And yet Christianity thrives. Places like Collegio Biblico in Eagle Pass, Texas, and Mexico Christian University in Queretaro, Mexico, continue to train Spanish speaking ministers, who are planting new churches and serving the poor throughout the country.
In Colombia, a nation in the grip of the drug cartels, eight new churches have been planted by Arizona-based Christ’s Church in the Valley, with plans for 22 more. The goal is that “these churches create spiritual transformation and community revival that will change that country. They will serve as a house of worship as well as a child development center, where all of the sponsored children go to be fed, attend school, and receive medical care.”
European countries were once the center of Christianity. By the late 20th century, this was no longer true. According to Kontakmission USA, “97.5 percent of all Europeans have no relationship with Jesus Christ.” Generations have been raised in a culture largely devoid of faith and lacking respect for the church.
Missionaries like Nick and Mallorie Burczyk have set out to reverse that trend, but it’s a slow process. The Burczyks spent their first two years in Hannover, Germany focusing on making friends in the community. Then they invited people to come to their home once a week for a meal and discussion of spiritual things. Some of those who come are already Christians, but several are not.
Those discussions tend toward a more skeptical and analytical tone than the sort of Bible studies most American Christians would expect. Having grown up in a culture that is cynical and often hostile toward the Bible, the Burczyks’ friends don’t take the usual Sunday school approach to stories from the gospels. They’re more interested in asking questions, trying to understand why the people in the stories would say and do things that seem completely opposite of what they’ve come to expect.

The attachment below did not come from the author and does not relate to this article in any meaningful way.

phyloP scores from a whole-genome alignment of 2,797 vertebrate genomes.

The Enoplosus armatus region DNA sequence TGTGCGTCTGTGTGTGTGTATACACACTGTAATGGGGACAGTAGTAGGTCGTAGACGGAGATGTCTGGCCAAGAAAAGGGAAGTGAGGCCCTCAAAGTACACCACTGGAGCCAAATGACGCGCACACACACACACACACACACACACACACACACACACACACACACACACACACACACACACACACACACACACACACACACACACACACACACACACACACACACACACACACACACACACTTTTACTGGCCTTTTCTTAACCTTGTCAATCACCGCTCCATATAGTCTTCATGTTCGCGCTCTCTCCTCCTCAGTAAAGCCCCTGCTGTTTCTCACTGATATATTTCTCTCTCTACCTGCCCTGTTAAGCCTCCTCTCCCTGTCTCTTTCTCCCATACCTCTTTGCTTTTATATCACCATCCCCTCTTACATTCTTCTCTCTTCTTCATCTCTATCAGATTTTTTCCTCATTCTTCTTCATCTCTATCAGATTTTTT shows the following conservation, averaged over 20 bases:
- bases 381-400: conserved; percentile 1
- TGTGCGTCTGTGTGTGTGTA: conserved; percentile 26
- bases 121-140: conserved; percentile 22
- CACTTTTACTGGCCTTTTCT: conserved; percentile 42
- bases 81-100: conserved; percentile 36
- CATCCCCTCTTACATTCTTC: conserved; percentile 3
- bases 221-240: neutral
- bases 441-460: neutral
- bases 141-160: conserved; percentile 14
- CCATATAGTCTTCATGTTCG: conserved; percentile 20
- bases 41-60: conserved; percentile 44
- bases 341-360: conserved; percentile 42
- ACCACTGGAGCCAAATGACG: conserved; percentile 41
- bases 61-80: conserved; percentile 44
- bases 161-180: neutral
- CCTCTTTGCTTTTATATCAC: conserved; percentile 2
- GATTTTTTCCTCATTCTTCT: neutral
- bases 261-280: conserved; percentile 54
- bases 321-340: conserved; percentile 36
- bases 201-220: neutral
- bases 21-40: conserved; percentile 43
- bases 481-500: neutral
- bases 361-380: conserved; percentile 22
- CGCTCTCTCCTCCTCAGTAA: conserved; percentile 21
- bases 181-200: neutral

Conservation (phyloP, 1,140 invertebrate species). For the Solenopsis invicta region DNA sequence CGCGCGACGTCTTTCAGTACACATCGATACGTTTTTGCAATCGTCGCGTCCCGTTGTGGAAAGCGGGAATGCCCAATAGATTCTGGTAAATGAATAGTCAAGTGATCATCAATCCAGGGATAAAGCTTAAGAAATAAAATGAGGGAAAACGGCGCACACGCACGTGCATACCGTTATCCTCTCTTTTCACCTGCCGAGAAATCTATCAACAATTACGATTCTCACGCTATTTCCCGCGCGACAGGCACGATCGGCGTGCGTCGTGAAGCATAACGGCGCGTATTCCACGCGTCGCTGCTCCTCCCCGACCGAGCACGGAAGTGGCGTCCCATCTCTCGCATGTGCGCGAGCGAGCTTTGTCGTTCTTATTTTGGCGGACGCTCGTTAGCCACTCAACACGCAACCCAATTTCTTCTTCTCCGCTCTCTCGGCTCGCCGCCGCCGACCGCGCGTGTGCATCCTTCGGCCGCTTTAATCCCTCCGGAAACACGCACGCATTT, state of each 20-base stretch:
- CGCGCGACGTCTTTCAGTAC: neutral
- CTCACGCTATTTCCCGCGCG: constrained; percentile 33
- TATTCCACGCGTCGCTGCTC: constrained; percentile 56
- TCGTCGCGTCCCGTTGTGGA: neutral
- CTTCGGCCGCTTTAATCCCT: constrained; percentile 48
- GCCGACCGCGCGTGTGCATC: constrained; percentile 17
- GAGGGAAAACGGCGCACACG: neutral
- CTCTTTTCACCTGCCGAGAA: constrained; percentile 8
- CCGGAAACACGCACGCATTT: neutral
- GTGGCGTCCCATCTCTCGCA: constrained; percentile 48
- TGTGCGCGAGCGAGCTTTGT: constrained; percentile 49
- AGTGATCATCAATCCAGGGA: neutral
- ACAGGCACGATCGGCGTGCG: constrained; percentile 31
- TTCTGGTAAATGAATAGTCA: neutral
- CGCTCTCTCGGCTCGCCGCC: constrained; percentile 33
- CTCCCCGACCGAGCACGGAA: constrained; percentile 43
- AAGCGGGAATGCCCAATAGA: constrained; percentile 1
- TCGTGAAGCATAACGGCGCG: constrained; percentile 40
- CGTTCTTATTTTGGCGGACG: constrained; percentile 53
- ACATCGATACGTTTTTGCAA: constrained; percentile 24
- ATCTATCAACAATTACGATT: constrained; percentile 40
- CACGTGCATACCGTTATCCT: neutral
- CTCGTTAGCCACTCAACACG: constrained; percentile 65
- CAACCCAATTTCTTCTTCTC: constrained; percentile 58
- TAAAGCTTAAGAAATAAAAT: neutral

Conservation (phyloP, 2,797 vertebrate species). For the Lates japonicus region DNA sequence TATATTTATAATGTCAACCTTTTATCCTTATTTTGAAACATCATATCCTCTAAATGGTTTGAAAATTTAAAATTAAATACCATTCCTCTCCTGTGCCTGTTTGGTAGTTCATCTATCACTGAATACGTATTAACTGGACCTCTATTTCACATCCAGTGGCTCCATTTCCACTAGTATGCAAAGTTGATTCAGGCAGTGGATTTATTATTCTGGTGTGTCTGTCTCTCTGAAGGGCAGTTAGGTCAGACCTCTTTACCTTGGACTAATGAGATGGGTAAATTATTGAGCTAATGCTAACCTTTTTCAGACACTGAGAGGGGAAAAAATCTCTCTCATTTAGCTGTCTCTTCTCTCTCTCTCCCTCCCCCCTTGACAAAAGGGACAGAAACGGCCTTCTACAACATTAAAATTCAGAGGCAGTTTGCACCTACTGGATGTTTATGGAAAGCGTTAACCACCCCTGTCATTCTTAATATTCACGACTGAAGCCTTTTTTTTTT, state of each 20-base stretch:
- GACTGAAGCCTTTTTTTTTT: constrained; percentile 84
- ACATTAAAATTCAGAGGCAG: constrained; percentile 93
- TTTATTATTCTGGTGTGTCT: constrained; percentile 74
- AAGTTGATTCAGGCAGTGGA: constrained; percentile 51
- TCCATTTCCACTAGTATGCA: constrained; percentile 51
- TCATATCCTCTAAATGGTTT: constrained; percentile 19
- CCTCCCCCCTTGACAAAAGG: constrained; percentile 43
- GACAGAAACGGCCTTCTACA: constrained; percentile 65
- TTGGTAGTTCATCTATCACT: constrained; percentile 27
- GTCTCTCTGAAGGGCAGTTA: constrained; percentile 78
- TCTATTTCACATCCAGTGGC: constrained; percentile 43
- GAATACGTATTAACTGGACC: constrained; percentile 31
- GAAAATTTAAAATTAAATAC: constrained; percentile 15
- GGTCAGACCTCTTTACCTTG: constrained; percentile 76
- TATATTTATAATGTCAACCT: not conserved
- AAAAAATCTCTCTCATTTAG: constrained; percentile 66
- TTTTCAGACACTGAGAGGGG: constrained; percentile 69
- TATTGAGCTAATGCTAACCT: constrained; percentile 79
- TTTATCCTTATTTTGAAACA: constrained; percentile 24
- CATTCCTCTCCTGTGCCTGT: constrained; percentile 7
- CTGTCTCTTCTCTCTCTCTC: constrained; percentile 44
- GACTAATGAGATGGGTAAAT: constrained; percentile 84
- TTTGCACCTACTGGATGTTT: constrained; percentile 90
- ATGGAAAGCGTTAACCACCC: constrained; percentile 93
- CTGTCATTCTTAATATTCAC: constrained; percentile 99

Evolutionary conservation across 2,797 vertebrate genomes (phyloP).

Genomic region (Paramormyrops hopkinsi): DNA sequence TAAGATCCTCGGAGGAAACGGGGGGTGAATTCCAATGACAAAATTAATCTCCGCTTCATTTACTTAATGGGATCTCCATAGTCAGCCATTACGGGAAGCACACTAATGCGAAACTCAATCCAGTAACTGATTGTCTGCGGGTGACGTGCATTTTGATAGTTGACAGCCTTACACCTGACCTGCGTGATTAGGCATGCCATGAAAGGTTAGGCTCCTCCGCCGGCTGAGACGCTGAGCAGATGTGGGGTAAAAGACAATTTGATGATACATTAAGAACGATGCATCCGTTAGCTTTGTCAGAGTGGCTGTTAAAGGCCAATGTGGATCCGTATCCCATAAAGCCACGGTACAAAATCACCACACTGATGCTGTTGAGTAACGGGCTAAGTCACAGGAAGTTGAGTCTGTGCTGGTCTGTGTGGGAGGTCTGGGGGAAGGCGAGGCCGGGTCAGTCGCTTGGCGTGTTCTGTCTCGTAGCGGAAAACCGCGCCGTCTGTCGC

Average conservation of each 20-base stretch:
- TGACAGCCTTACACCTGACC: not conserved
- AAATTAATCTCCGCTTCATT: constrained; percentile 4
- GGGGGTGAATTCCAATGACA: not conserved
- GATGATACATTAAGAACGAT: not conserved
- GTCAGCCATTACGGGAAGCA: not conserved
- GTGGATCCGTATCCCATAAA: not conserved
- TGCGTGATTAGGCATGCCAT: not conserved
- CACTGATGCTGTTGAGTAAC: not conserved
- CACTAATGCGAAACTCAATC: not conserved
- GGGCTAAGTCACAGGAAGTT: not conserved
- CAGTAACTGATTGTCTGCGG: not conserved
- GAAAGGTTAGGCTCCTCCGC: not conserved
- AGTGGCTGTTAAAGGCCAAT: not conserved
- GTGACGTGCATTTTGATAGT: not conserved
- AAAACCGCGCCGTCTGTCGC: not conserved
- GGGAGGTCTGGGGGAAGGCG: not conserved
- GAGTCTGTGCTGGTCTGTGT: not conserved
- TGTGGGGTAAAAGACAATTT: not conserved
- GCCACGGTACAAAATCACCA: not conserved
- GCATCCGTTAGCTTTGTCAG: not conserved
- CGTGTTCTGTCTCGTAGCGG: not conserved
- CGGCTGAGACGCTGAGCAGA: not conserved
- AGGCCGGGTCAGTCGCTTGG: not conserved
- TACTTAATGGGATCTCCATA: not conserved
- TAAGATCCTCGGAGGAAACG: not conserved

Interest is growing, though. Their first group includes 15-20 regulars and they’re working toward starting a second home group, as well as meeting quarterly with another home group for the purpose of worship.
That sort of growth may seem slow and small compared to church plants in America, but in such a resistant culture it’s a promising beginning.
Similar inroads are being made by believers in other post-Christian countries like France, where the number of small churches is growing steadily.
The dominant culture in the United States is well on its way to being as post-Christian as Europe. Americans are leaving behind what was once a national inclination to accept Christian beliefs and morals as the standard. This can be a positive change, resulting in a distinction between intentional followers of Christ and passive adherents to lifeless religion.
On the negative side, this seismic change has produced a sharply fractured nation politically, culturally, and spiritually. Countless niches of American society have developed a thick-skinned resistance to the gospel and a hostility toward the church.
And yet the church thrives. As in other closed or resistant countries, Christians on mission in America are becoming more creative in reaching out to societal niches that have often been ignored or rejected by the church.
The Black Sheep: Harley Davidsons for Christ is just one of several ministries dedicated to spreading the gospel to bikers. They have more than 60 chapters across 38 states.
Churches across the country are reaching out to people with addictions through the Celebrate Recovery program. Rural churches like First Christian Church in Belle, Missouri, are thriving as the entire congregation focuses on this ministry.
The church always finds a way to thrive, even in the least hospitable ends of the earth.
T. R. Robertson is a freelance writer living in Columbia, Missouri.